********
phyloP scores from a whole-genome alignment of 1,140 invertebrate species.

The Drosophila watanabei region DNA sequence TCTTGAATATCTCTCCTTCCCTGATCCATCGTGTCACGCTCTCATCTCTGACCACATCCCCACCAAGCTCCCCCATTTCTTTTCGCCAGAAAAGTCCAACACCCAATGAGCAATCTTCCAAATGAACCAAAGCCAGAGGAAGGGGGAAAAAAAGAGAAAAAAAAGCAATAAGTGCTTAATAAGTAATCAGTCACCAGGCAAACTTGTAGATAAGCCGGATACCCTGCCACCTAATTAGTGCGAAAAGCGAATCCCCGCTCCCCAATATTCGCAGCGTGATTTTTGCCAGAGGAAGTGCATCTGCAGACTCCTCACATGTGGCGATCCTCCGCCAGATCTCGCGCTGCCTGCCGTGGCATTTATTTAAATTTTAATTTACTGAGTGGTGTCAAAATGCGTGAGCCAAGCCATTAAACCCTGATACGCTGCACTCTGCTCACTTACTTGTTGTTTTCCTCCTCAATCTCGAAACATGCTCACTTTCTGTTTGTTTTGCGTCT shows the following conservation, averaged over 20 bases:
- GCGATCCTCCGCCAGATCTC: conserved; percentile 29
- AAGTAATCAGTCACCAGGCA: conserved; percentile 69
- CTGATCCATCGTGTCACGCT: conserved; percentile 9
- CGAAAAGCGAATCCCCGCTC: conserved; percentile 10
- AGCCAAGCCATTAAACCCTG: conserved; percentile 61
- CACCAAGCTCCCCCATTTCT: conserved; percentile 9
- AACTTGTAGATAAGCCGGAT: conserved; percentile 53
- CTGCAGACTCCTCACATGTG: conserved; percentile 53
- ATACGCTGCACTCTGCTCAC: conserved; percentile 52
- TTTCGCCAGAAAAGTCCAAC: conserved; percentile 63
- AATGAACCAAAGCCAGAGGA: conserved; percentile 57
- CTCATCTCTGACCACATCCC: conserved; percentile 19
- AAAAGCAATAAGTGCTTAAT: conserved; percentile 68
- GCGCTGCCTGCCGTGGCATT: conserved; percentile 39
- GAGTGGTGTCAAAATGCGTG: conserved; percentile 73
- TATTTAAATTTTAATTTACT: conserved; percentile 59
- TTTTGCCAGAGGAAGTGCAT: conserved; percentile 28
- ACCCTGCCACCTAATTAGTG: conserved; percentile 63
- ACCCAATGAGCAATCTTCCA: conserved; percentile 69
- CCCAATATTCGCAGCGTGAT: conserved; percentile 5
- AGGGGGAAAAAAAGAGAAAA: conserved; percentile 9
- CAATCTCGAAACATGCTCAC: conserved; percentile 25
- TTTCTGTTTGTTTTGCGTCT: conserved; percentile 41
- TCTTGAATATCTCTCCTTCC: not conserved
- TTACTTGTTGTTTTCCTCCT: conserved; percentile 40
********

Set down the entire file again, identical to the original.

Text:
phyloP scores from a whole-genome alignment of 1,140 invertebrate species.

The Drosophila watanabei region DNA sequence TCTTGAATATCTCTCCTTCCCTGATCCATCGTGTCACGCTCTCATCTCTGACCACATCCCCACCAAGCTCCCCCATTTCTTTTCGCCAGAAAAGTCCAACACCCAATGAGCAATCTTCCAAATGAACCAAAGCCAGAGGAAGGGGGAAAAAAAGAGAAAAAAAAGCAATAAGTGCTTAATAAGTAATCAGTCACCAGGCAAACTTGTAGATAAGCCGGATACCCTGCCACCTAATTAGTGCGAAAAGCGAATCCCCGCTCCCCAATATTCGCAGCGTGATTTTTGCCAGAGGAAGTGCATCTGCAGACTCCTCACATGTGGCGATCCTCCGCCAGATCTCGCGCTGCCTGCCGTGGCATTTATTTAAATTTTAATTTACTGAGTGGTGTCAAAATGCGTGAGCCAAGCCATTAAACCCTGATACGCTGCACTCTGCTCACTTACTTGTTGTTTTCCTCCTCAATCTCGAAACATGCTCACTTTCTGTTTGTTTTGCGTCT shows the following conservation, averaged over 20 bases:
- GCGATCCTCCGCCAGATCTC: conserved; percentile 29
- AAGTAATCAGTCACCAGGCA: conserved; percentile 69
- CTGATCCATCGTGTCACGCT: conserved; percentile 9
- CGAAAAGCGAATCCCCGCTC: conserved; percentile 10
- AGCCAAGCCATTAAACCCTG: conserved; percentile 61
- CACCAAGCTCCCCCATTTCT: conserved; percentile 9
- AACTTGTAGATAAGCCGGAT: conserved; percentile 53
- CTGCAGACTCCTCACATGTG: conserved; percentile 53
- ATACGCTGCACTCTGCTCAC: conserved; percentile 52
- TTTCGCCAGAAAAGTCCAAC: conserved; percentile 63
- AATGAACCAAAGCCAGAGGA: conserved; percentile 57
- CTCATCTCTGACCACATCCC: conserved; percentile 19
- AAAAGCAATAAGTGCTTAAT: conserved; percentile 68
- GCGCTGCCTGCCGTGGCATT: conserved; percentile 39
- GAGTGGTGTCAAAATGCGTG: conserved; percentile 73
- TATTTAAATTTTAATTTACT: conserved; percentile 59
- TTTTGCCAGAGGAAGTGCAT: conserved; percentile 28
- ACCCTGCCACCTAATTAGTG: conserved; percentile 63
- ACCCAATGAGCAATCTTCCA: conserved; percentile 69
- CCCAATATTCGCAGCGTGAT: conserved; percentile 5
- AGGGGGAAAAAAAGAGAAAA: conserved; percentile 9
- CAATCTCGAAACATGCTCAC: conserved; percentile 25
- TTTCTGTTTGTTTTGCGTCT: conserved; percentile 41
- TCTTGAATATCTCTCCTTCC: not conserved
- TTACTTGTTGTTTTCCTCCT: conserved; percentile 40